5 Steps for an Effective New Grad NP Job Search
Hello New Grads!
Abe Lincoln once advised “If I had 8 hours to chop down a tree, I would spend 7 sharpening my axe”.
Don’t get worried, I don’t actually want you to chop anything down! My point is that I want you to be well prepared before you begin your NP job search.
In my last column for Advance for NPs & PAs I outlined 5 essential steps to include in your job search plan.
In my column you will find advice on
- Applying too soon (yes, you can apply too soon)
- Finding and choosing the proper references
- How to sell yourself and your skills
- Handling the dreaded “strength and weakness” interview question.
New Grad Class of 2013 – this blog is for YOU
Graduation is exciting but also a little stressful. New grads (or maybe I should call them “soon-to-be-grads”) spend almost as much of their last semester worrying about getting their first job as they do studying.
Well, I personally have never seen any value to worry. It’s far better to spend your time preparing instead of worrying. And luckily for new grads there is some good advice out there.
Advance for NPs and PAs puts out a great “Guide for NP & PA New Grads” every year and it is chock full of both practical and valuable advice.
This year 2013 the guide has gone digital and you will find 4 extremely helpful articles.
The first (which just happens to be written by me!) is Salary Tips for the New Grad. I discuss realistic salary expectations as well as the proper time to negotiate. You might be surprised at what I have to say. Read more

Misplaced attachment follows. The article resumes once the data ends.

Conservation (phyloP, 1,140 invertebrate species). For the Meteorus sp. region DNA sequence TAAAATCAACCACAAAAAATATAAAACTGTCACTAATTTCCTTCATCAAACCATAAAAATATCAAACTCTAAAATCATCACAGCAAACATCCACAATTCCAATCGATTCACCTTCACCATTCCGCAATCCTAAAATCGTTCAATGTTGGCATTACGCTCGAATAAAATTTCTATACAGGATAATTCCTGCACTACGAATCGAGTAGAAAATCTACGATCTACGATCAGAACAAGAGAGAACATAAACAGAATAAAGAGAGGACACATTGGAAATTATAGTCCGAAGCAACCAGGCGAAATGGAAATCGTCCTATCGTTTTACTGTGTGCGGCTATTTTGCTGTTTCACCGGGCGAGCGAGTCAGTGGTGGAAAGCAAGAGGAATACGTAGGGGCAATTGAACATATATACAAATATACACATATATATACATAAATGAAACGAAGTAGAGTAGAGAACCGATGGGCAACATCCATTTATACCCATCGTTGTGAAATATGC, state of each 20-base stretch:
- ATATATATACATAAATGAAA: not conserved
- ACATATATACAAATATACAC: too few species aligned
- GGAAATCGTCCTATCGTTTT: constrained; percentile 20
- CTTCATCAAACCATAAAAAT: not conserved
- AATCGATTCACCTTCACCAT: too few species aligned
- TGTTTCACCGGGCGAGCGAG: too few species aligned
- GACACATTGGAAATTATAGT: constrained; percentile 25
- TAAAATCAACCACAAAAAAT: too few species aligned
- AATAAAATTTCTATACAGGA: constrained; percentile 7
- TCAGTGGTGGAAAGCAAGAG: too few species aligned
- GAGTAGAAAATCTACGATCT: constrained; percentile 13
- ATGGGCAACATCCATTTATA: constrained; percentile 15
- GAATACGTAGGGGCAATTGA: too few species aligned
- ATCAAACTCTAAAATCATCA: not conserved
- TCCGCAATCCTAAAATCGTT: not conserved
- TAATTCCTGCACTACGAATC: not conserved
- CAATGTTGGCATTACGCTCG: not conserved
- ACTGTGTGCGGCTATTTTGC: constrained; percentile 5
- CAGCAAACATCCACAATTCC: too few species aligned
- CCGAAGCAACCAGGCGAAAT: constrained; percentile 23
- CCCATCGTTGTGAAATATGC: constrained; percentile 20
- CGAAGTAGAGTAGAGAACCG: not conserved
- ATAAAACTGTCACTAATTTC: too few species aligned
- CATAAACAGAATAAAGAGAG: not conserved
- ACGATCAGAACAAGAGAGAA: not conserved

There is also a nice article on Building a Better Resume. This piece includes some nice tips on social media, keywords and paper resumes. As your trusted NP Career Coach I can say without reservation that the advice is spot on and will help you be more successful in landing that job interview.
Speaking of interviews, did you know that the new trend is to do your interview via Skype? Check out the handy tips in Get Psyched to Skype. You will be glad you did.
And finally, read Networking Know-How and find out how to make the most out of your networking.
Access the entire guide HERE
3 Essential Components of a Successful Nurse Practitioner Resume
I have preached this for years. Call it a resume trifecta, the holy trinity or the triple play but every (and I mean EVERY) NP resume must contain these 3 critical pieces of information. If employers do not find this information – and find it quickly – your resume will never make it past the first round.
It’s a simple formula really
1. Your education
2. Your certification
3. Your skills
Create your resume around these elements. Remember, we review your resume in less than 15 seconds so you must make these 3 bits of data the centerpiece of your resume. Skip the fancy formatting, long winded “objective” statements and just focus on ensuring that this information as easy for us to find as possible.
What to know what to include under each of these 3 headings?
Read my latest blog here
NP Career Coach interviewed for Contraceptive Technology Updates
Most people think of January as the season for snow and winter activities, but for your NP Career Coach it’s season of the annual Salary Survey.
And with the salary survey comes interviews…
Recently I was interviewed by Contraceptive Technology Updates and asked for my thoughts on how to be best prepared in the event budget cuts result in a decrease in your work hours or find you out looking for a new NP job.
In the article I discuss the value of having a “master resume” ready to go, the importance of flexibility in this market and whether it can benefit you to consider signing on with a recruiter.
Family Planning Salaries Hold Fast – Where will 2012 take Employment Levels?
Click here to read the entire interview which begins on page 13.
To err is human…but a second chance needs to be earned
Do you have a negative in your history? By negative I mean a dismissal, misconduct or a disciplinary action by your board. Personal negatives include criminal charges, DUI’s or a history of substance abuse.
All is not lost.